There are differing statistics – for EDS, maybe 1 in 2,500 people are affected. A published number for joint Hypermobility Syndrome is up to 15% of the population (“Some estimates suggest that around one in every five people in the UK may have hypermobile joints” – And of course there is a spectrum of hypermobility. Then there are people who are very flexible in their bodies and who are not necessarily defined as ‘hypermobile’.

The fact that there is a spectrum is important. Some people with EDS are housebound wheelchair users and some are professional dancers and circus performers. There can be lots of different genetic variations in the connective tissue. What is a ‘normal’ range of movement? In many ways, this is an inappropriate question because there is such a vast range of individuality. And within this mix of individuality, there are further, more subtle questions: as well as skeletal structures, there is activity of childhood/teenage years, and obviously how long a person has been practicing and with what level of consistency.

A small number of people can sit in padmasana straightaway. Some people can do hours of yoga every week for many decades and still be unable to bring heels into hips for that prize of padmasana. It is essential that we understand that these postures are much more about mind and heart than some physical movements. If we don’t, then this is a recipe for dissatisfaction, unfulfilled feelings and injuries.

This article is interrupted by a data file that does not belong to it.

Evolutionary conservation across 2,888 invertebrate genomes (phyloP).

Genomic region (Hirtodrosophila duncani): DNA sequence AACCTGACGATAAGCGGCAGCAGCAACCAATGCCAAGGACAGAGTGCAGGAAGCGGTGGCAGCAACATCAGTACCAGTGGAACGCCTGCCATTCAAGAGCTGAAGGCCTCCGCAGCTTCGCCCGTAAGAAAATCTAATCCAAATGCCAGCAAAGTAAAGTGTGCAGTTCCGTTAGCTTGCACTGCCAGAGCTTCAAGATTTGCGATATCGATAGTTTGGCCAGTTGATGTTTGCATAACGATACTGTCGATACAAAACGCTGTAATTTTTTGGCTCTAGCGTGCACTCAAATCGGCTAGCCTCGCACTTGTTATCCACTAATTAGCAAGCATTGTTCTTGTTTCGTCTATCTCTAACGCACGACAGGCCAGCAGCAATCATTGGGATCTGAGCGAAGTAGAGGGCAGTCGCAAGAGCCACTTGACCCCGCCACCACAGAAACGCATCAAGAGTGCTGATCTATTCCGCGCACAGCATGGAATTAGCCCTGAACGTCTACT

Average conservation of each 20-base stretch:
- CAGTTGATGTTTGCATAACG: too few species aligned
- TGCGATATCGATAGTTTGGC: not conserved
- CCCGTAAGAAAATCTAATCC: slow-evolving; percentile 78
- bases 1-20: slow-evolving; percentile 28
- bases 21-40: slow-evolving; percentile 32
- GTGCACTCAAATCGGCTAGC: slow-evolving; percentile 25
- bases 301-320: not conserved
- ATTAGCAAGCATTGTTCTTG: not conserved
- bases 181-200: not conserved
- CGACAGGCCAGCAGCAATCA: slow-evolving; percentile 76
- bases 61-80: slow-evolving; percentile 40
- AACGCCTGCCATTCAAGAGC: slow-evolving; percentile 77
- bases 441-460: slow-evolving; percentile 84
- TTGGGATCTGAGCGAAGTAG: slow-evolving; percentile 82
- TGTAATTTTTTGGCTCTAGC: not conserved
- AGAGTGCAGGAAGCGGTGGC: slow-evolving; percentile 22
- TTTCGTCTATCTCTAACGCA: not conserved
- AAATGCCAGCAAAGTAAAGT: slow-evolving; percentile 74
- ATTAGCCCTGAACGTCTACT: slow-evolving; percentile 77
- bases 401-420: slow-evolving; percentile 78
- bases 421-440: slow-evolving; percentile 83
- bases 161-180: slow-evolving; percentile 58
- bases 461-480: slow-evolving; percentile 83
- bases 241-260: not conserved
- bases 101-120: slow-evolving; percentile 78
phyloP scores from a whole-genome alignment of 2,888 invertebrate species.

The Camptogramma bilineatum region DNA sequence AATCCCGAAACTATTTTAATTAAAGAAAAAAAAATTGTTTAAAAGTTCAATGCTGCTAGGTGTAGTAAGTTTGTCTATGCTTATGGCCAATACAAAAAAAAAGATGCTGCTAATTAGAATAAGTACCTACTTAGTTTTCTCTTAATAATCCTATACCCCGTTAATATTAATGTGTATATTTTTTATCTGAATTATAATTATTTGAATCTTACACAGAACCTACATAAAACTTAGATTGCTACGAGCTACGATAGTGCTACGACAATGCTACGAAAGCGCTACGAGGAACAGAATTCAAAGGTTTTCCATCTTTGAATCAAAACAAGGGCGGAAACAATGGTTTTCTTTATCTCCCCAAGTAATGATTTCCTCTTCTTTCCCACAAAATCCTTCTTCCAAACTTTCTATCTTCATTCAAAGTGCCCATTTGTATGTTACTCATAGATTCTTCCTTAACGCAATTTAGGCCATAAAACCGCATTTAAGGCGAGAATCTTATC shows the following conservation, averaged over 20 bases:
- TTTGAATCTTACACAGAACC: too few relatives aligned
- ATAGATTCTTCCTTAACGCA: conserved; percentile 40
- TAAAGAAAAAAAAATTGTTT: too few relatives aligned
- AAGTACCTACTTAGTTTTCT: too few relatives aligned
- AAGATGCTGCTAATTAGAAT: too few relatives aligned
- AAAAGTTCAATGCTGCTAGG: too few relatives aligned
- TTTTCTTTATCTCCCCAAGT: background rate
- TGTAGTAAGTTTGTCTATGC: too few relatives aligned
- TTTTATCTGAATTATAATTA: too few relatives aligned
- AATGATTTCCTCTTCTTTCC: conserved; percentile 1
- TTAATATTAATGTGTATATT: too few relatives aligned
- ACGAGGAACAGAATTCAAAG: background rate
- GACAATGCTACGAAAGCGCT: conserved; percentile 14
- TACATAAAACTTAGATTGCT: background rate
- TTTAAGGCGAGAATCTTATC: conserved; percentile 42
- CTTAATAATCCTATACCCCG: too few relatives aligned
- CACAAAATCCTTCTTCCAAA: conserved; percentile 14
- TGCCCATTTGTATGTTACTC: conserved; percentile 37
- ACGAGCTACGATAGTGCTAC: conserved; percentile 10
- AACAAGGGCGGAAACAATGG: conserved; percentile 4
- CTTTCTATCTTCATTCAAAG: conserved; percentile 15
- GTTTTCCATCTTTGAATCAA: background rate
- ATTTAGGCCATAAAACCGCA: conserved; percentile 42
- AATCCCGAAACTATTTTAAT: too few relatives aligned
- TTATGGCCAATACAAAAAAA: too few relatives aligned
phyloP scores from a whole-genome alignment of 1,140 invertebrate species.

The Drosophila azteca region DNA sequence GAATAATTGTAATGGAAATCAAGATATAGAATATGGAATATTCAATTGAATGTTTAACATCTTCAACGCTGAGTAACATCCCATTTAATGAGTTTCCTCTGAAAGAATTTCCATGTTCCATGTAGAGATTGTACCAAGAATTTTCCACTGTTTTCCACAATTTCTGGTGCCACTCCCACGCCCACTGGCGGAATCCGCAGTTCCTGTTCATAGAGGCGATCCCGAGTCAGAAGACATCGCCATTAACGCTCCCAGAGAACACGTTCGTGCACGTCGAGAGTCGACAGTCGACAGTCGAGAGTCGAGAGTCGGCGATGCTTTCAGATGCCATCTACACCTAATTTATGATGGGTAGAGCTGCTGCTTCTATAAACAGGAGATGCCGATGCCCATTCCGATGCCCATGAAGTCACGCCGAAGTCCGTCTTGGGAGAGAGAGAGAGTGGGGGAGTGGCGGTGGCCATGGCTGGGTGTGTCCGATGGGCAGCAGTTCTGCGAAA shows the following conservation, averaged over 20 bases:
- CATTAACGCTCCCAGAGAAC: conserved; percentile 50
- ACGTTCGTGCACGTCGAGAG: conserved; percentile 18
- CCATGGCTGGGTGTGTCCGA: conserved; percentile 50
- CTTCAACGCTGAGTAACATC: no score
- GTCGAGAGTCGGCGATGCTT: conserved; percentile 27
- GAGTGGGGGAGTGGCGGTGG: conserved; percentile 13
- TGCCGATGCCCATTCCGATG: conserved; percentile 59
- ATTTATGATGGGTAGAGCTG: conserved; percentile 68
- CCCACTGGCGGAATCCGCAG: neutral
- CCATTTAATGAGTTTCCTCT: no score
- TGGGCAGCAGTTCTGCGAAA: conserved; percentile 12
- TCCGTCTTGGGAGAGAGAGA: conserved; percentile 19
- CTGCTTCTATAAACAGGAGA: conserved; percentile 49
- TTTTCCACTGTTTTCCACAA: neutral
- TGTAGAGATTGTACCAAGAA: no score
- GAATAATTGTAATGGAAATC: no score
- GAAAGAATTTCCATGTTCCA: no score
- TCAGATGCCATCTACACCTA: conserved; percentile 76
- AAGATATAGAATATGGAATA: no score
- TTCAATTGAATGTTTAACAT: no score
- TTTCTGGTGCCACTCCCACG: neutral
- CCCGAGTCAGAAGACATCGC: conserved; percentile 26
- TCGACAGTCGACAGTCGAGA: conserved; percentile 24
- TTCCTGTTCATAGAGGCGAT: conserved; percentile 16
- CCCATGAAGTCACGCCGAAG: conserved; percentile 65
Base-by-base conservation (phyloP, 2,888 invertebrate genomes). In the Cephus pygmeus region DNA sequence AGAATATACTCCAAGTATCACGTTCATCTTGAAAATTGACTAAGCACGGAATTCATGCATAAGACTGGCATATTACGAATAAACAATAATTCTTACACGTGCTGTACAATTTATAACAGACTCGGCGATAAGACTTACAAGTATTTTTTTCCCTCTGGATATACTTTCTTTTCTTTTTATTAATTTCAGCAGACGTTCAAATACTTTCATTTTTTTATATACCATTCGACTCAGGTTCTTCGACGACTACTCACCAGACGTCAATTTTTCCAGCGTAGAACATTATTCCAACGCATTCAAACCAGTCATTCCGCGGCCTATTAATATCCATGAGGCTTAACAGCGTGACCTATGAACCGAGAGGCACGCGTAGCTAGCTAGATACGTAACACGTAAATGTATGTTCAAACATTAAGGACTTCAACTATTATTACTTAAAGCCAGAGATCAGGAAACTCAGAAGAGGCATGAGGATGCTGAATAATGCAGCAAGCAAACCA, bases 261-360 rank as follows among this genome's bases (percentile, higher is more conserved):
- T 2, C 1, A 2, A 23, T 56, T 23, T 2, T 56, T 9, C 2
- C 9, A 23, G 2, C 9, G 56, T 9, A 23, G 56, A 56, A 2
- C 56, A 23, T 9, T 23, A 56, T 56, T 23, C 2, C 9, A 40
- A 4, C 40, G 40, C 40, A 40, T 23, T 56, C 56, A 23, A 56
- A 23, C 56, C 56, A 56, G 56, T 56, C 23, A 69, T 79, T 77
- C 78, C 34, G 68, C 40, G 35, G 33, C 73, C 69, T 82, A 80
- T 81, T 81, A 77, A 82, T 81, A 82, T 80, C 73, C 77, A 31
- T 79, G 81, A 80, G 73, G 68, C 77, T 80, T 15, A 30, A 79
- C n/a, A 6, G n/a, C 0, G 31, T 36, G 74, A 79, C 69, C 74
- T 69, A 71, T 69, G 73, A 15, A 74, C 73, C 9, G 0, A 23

Cement and Chisels

In my early years of practising yoga, it felt as though there was cement in my hips – stuck and solid. I had an image of chisel chipping away at that cement. It took me a while (several years) to realise that having a chisel chipping in my hips was not the most positive and affirming of images. Then I came across a story from Tibetan Buddhism about how a feather transforms a mountain into a valley. That then became my visualisation and it is a beautiful image for all of us practicing: this feather, that mountain, the valley.